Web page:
Exploring education and training in relation to older people’s health and social care
“When you talk to people about what they find challenging about the work… it’s about the training that we need to work in a different way, working in a person-centred way, an integrated way. So it’s the sort of skills and behaviours and attitudes that we need for that way of working as much as it is about the content…”
(Stakeholder, Picker Report)
In 2013/14, following the findings of the Francis Report, we launched our Older People’s Care Improvement Initiative, a programme aimed at improving health and social care for older people. The programme, which consisted of several strands, is now drawing to its conclusion and has, to date, committed around £3M on making a real difference to the lives of older people.
The final strand of the programme, launched in 2017, involved commissioning Picker Europe to carry out a review of the current education and training landscape for the health and social care workforce, its latest developments and whether there might be certain professions delivering care to older people which may benefit from enhanced education and training, and what this might involve.
We are now pleased to publish the report of this work, which involved both a systematic review of any existing research on the link between education and training and health outcomes, and range of focus group and stakeholder engagement activities (including a Public and Patient advisory group) to assist in understanding how the education and training of the various health and care professionals involved relates to older people’s care quality.
The key themes emerging were these:
- existing research is scarce and its results are inconclusive;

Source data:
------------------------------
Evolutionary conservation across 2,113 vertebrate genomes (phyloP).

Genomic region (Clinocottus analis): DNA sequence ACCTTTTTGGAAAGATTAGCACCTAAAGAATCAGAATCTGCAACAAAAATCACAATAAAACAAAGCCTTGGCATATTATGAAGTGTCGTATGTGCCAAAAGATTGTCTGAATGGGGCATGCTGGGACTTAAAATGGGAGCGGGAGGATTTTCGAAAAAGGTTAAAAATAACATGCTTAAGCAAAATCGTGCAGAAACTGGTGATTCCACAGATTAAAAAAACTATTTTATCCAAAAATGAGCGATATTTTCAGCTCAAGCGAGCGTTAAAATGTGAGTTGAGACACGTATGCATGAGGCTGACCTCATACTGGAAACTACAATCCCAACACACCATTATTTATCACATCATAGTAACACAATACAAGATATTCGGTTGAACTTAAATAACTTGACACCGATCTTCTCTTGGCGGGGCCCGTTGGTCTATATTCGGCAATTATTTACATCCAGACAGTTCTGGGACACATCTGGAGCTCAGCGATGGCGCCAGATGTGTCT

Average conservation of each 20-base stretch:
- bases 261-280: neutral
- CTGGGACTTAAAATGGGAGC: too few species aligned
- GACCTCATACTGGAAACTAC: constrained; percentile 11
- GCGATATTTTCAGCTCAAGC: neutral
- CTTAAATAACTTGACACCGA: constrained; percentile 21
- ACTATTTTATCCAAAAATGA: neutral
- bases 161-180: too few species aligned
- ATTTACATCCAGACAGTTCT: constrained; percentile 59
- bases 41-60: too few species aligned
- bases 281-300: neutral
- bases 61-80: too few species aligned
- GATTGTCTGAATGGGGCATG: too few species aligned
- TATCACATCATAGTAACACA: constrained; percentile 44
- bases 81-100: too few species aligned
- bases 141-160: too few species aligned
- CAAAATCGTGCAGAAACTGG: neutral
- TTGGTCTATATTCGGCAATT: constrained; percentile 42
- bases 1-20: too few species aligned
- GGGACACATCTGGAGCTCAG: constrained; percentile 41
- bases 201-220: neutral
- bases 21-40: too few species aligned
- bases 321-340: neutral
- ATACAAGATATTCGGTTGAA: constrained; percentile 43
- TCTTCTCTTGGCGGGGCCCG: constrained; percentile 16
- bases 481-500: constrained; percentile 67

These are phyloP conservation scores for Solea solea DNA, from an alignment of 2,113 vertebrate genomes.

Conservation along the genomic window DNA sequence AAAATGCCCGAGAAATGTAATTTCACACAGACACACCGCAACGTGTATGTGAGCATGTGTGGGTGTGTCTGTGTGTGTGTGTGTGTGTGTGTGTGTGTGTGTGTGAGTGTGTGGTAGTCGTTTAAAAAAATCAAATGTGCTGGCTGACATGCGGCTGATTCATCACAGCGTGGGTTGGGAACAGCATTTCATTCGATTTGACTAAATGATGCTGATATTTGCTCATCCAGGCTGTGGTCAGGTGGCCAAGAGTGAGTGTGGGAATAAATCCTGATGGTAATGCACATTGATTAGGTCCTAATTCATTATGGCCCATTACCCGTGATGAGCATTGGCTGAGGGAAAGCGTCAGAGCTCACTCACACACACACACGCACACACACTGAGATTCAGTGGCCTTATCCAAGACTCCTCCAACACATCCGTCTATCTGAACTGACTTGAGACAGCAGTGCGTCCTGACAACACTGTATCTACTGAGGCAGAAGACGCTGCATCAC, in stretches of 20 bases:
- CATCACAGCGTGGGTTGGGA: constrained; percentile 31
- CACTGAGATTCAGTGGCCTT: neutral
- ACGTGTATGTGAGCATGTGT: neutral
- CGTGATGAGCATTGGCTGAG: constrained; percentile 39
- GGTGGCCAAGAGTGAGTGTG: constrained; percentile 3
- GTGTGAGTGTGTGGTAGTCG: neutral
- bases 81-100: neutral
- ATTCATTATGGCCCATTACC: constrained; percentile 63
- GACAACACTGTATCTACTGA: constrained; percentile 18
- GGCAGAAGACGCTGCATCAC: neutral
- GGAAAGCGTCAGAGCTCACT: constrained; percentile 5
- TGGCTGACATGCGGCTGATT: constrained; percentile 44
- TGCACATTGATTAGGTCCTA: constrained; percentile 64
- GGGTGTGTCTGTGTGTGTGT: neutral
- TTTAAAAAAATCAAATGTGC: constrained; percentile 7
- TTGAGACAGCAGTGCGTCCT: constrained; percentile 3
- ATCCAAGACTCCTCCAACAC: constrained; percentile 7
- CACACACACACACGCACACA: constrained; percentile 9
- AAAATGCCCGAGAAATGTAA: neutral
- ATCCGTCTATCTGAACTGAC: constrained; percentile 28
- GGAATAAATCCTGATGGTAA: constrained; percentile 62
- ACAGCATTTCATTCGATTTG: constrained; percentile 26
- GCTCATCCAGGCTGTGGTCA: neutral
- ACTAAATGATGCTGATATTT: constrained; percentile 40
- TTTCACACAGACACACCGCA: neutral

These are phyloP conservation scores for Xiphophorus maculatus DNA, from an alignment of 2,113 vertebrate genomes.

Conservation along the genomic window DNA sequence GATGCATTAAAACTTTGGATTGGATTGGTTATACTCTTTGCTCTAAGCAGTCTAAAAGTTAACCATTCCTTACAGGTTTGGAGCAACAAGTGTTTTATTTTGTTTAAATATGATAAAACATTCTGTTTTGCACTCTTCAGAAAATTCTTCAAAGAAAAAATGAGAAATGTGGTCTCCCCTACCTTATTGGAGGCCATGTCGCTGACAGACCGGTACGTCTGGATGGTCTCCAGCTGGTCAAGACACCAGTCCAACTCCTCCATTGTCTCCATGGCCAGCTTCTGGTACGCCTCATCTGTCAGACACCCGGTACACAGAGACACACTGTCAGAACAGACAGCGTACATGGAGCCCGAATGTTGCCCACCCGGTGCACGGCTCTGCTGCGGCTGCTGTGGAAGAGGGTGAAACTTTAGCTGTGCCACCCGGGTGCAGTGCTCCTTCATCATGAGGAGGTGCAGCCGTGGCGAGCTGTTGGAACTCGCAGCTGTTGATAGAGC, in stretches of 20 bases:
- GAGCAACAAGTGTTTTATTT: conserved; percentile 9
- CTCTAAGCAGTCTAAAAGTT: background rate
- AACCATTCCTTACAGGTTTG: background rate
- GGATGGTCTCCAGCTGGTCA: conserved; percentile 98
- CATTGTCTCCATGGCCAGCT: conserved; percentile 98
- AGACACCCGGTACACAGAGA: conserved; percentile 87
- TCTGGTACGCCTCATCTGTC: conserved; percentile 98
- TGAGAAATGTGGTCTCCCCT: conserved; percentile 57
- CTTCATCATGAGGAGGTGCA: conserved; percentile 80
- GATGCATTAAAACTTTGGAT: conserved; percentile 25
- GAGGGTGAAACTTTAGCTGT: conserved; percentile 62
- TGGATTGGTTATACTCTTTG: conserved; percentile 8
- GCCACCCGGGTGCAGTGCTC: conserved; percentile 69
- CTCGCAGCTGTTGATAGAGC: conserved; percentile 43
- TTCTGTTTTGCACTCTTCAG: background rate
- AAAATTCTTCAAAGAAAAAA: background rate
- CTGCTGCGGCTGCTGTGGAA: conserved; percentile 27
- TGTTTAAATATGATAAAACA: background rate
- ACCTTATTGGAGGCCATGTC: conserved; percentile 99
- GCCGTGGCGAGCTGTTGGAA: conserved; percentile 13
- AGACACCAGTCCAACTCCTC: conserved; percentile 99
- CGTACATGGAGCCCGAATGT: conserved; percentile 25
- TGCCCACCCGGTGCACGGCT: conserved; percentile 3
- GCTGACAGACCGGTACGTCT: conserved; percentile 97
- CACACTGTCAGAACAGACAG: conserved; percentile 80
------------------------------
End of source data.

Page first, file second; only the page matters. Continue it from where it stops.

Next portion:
- the amount and quality of education and training seems to be varied and inconsistent across geographies and professions;
- education and training are important but continuing professional development, access to knowledge and information and a positive and supportive culture, which has person-centred care at its heart, were more so;
- there seem to be organizational barriers in the NHS to making change, together with a perception of lack of recognition and reward for good practice.
While the research highlighted the lack of consistency of approach in recruitment practices, training standards and requirements, there seemed to be some real passion and dedication among both senior and junior participants which seem to indicate a very solid foundation for change. It is examples like these we wish to identify and celebrate.
We are therefore calling upon all those with influence in the education and training of our health and social care workforce to share with us how they are working to address the gaps, improve the consistency of delivery and to celebrate areas of good practice which, in particular:
- take a person-centred, team-based approach to older people’s health and social care;
- make specialism in older people’s care an attractive, aspirational career choice
- delivery of multi-professional workforce solutions for high quality patient care and to encouragement of wide participation across all healthcare roles.
We are planning to play our part by:
- sponsoring a new category which celebrates excellent team-based and person-centred care for older people at the 2019 British Medical Journal Awards;
- offering prizes at each UK Medical School and Faculty of Health for mentors who demonstrate and promulgate in their students and staff kindness, empathy and dignity in older people’s care and/or relevant and innovative curriculum developments;
- working collaboratively with those involved in the training and education of our health and social care workforce on initiatives that can improve the quality and consistency of delivery of older people’s care.
 a leading international charity with expertise in research in the field of person centred care, with a history of supporting those working across health and social care systems measuring patient experience to drive quality improvement in healthcare.
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